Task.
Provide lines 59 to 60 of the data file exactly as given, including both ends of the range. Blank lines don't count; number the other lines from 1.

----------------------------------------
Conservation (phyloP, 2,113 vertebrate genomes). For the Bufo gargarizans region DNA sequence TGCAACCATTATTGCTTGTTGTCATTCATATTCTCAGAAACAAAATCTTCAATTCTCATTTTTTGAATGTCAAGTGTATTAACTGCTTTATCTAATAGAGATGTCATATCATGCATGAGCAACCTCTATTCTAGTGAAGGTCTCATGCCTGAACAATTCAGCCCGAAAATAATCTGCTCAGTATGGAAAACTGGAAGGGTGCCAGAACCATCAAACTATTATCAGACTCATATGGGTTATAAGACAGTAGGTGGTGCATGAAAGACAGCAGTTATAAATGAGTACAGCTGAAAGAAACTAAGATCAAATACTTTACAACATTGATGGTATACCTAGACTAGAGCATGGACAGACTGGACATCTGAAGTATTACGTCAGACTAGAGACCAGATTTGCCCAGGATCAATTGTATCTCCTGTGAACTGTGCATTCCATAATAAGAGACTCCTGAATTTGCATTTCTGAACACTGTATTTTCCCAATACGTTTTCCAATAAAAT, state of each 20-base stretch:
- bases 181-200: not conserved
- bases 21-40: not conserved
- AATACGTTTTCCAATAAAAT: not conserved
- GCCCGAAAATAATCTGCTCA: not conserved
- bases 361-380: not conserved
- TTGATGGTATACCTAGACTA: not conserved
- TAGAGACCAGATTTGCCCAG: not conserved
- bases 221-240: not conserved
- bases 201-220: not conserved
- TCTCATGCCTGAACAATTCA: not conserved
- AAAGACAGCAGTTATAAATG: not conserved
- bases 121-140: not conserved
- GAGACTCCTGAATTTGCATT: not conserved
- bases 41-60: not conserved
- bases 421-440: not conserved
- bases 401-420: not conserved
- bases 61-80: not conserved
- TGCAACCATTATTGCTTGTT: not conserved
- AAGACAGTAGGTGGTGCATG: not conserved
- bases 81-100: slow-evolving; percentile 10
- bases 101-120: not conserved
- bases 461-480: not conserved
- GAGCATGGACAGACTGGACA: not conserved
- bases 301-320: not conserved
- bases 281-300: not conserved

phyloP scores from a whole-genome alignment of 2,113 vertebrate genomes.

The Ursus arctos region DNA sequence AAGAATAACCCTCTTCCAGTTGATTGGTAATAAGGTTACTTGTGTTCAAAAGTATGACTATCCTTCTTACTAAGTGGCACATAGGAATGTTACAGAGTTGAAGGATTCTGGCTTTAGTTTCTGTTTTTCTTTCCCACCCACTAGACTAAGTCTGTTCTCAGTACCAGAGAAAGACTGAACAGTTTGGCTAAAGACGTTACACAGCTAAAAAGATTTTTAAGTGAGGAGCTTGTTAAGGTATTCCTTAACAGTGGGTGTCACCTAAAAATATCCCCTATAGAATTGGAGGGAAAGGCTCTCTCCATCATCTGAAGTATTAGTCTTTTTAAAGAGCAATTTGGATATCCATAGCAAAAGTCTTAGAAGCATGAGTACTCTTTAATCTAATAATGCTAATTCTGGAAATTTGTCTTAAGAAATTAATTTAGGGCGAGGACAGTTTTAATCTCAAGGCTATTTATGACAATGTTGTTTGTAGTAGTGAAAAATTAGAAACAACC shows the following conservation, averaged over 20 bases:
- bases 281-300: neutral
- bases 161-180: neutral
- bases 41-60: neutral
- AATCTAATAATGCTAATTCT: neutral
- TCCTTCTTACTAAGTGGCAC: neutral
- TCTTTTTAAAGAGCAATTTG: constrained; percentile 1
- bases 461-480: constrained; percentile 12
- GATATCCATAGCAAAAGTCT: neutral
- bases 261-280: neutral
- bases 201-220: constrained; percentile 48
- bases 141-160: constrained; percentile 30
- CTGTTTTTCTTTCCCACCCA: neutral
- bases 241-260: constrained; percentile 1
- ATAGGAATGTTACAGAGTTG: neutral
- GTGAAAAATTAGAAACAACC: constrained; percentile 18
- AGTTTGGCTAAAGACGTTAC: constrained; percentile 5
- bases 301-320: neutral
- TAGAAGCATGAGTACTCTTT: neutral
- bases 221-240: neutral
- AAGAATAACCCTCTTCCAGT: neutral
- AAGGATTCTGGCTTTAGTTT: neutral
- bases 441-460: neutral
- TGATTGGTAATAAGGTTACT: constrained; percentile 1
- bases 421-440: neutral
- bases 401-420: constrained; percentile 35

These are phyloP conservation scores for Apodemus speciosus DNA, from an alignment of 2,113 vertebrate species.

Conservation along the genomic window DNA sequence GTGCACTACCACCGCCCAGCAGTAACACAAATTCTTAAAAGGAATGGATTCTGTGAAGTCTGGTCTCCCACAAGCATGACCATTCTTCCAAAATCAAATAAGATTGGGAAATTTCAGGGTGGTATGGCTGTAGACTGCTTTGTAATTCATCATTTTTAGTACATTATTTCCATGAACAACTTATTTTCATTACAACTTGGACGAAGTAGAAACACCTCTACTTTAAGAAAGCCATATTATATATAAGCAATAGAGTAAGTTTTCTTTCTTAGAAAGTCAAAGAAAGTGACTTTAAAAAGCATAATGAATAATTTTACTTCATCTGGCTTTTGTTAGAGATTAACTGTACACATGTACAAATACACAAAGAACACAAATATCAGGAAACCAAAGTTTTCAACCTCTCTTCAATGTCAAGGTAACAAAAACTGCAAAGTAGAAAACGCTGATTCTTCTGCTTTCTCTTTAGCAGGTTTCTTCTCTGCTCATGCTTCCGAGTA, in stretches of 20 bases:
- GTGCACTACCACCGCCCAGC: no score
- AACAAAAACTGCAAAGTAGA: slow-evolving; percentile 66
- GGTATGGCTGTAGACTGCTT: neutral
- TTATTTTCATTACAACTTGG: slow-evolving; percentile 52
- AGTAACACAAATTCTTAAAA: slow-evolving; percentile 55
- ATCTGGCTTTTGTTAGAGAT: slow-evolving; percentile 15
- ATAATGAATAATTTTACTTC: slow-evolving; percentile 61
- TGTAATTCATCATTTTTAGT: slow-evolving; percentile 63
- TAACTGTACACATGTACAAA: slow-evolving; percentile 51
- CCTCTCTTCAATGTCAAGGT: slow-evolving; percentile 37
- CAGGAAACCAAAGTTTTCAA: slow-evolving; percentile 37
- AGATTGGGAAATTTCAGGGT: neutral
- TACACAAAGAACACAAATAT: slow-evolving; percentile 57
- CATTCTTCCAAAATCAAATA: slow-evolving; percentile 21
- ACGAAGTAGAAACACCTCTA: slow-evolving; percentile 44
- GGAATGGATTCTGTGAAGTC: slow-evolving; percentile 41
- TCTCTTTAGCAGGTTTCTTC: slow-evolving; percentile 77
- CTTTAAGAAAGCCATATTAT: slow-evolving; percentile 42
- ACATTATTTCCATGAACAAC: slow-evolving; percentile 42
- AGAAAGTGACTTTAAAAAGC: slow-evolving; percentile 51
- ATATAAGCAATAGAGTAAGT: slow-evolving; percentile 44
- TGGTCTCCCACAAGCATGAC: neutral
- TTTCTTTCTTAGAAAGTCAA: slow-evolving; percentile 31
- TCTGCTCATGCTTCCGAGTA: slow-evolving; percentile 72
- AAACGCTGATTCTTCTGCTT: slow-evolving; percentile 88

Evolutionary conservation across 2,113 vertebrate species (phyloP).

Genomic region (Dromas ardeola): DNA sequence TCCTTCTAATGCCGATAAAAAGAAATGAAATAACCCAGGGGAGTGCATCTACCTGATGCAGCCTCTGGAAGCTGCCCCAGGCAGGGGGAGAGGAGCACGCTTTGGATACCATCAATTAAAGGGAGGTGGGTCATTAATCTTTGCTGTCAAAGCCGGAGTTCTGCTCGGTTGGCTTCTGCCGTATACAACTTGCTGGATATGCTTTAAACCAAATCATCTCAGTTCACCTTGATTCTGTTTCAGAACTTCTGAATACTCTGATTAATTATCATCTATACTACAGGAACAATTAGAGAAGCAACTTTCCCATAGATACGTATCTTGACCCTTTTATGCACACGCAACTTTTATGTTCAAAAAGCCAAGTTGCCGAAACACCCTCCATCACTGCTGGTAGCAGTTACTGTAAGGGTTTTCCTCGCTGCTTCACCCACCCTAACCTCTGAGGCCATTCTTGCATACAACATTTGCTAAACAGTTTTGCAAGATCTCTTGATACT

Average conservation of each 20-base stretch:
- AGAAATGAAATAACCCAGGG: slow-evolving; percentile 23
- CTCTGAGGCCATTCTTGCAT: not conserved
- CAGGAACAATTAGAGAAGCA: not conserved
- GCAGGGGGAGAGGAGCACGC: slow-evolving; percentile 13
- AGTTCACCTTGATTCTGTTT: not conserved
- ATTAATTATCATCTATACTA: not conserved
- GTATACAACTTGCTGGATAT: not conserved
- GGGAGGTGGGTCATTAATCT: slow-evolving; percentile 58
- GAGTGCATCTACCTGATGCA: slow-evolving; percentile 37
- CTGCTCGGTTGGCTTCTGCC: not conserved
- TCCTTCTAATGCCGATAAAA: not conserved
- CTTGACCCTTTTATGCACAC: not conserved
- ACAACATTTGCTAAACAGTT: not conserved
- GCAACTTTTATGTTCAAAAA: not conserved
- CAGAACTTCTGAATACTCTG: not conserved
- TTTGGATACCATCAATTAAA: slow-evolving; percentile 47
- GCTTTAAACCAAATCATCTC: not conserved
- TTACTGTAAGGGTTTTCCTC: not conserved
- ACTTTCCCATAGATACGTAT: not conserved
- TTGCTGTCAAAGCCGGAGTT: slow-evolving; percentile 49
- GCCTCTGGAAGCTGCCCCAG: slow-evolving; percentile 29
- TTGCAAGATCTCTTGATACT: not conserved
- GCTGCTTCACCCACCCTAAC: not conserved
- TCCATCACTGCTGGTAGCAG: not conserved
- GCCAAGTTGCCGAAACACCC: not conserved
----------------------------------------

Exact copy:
- TTATTTTCATTACAACTTGG: slow-evolving; percentile 52
- AGTAACACAAATTCTTAAAA: slow-evolving; percentile 55